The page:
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In its simplest version, the recursion theorem states that for any $m\in\mathbb{N}$ and any function $g:\mathbb{N}\rightarrow\mathbb{N}$, there exists a function $f:\mathbb{N}\rightarrow\mathbb{N}$ such that $f(0)=m$ and $f(n+1) = g(f(n))$. There are many more complicated versions, with multiple variables and parameters and course-of-values recursion and so on. But that’s the gist of it.

Now the recursion theorem, no matter which version of it you take, is a statement in the language of second-order arithmetic. And I'm pretty sure that it’s provable in $Z_2$, i.e. full second-order arithmetic. But my question is, what is the weakest subsystem of second-order arithmetic capable of proving it?

Do different versions of the recursion theorem require different subsystems to prove it?

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    $\begingroup$ It looks to me like any such version should be provable in RCA_0. $\endgroup$
    – Wojowu
    Jul 21 '20 at 9:58
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As Wojowu already pointed out $\mathsf{RCA}_0$ proves recursion theorem. You could find a proof in Simpson's book [1], Section II.3.

In fact primitive recursion theorem is equivalent to $\Sigma^0_1\textsf{-Ind}$ over $\mathsf{RCA}_0^{\star}$. Here $\mathsf{RCA}_0^{\star}$ is $\mathsf{EA}+\Delta^0_1\text{-}\mathsf{CA}+\Delta^0_0\text{-}\mathsf{Ind}$ and $\mathsf{RCA}_0=\mathsf{RCA}_0^{\star}+\Sigma^0_1\text{-}\mathsf{Ind}$. So we need to prove in $\mathsf{RCA}_0^{\star}+\mathsf{PrimRec}$ any given instance $$\exists y\;\varphi(0,y)\land \forall x\;(\exists y\;\varphi(x,y)\to \exists y\;\varphi(x+1,y))\to \forall x\;\exists y\varphi(x,y)$$ of $\Sigma^0_1\textsf{-Ind}$, where $\varphi$ is $\Delta^0_0$.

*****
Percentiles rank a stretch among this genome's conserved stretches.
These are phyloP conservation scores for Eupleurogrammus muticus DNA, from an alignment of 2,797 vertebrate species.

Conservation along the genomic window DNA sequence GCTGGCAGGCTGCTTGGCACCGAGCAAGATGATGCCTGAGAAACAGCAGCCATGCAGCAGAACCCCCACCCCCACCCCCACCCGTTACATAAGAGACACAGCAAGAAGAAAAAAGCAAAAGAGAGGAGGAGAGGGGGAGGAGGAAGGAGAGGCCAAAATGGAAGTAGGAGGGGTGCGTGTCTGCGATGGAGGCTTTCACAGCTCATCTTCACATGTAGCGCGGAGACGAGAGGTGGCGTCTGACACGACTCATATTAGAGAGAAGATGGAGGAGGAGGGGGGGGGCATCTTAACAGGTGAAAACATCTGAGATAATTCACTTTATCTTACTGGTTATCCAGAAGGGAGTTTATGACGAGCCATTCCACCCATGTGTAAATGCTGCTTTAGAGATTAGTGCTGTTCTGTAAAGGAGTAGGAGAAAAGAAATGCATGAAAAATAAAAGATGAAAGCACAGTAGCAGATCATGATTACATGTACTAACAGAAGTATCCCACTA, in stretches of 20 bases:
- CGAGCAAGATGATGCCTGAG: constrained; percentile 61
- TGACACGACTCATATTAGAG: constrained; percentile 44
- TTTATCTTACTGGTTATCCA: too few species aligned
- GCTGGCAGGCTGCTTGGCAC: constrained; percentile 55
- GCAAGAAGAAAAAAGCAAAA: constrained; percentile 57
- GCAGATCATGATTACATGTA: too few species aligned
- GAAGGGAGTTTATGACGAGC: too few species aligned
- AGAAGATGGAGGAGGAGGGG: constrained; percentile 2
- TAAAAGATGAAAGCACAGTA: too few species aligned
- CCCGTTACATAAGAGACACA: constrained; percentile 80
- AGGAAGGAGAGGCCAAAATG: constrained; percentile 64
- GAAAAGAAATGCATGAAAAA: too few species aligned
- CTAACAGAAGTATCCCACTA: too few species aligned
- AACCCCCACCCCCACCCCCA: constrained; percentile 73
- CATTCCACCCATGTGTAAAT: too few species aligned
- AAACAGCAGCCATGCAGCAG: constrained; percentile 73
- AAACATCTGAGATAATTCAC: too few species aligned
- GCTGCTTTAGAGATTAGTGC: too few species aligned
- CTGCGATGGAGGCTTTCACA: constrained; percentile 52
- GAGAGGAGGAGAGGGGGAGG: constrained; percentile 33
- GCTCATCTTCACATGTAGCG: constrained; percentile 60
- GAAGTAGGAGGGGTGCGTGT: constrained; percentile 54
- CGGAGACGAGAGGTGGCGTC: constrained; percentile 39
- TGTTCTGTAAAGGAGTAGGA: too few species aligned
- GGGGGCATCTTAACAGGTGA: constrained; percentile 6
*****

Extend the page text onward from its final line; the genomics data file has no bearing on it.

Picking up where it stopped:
Indeed let us reason in $\mathsf{RCA}_0^{\star}+\mathsf{PrimRec}$. We assume $\exists y\;\varphi(0,y)\land \forall x\;(\exists y\;\varphi(x,y)\to \exists y\;\varphi(x+1,y))$ and claim $\forall x\;\exists y\varphi(x,y)$ and claim that $\forall x\exists y\varphi(x,y)$. Using $\Delta^0_1\textsf{-CA}$ and premise of induction we form the following function $g(x)$: $$g(x)=\begin{cases}\langle y_0,\ldots,y_{n-1},\min\{y_{n}\mid \varphi(n,y_{n})\}\rangle &\text{, if $x=\langle y_0,\ldots,y_{n-1}\rangle$ and}\\ & \text{$\;\;\;$ $\varphi(i,y_i)$, for all $i< n$}\\ 0&\text{, otherwise}\end{cases}$$ We applying primitive recursion to $g$ and put $f(0)=\langle \rangle$. The resulting $f$ maps $n$ to a sequence $\langle y_0,\ldots,y_{n-1}\rangle$ such that $\varphi(0,y_0),\ldots,\varphi(n-1,y_{n-1})$. Note that the latter fact could be verified by $\Delta^0_0\textsf{-Ind}$. Thus we prove the instance of $\Sigma^0_1\textsf{-Ind}$.

[1] Simpson, S. G. (2009). Subsystems of second order arithmetic (Vol. 1). Cambridge University Press.

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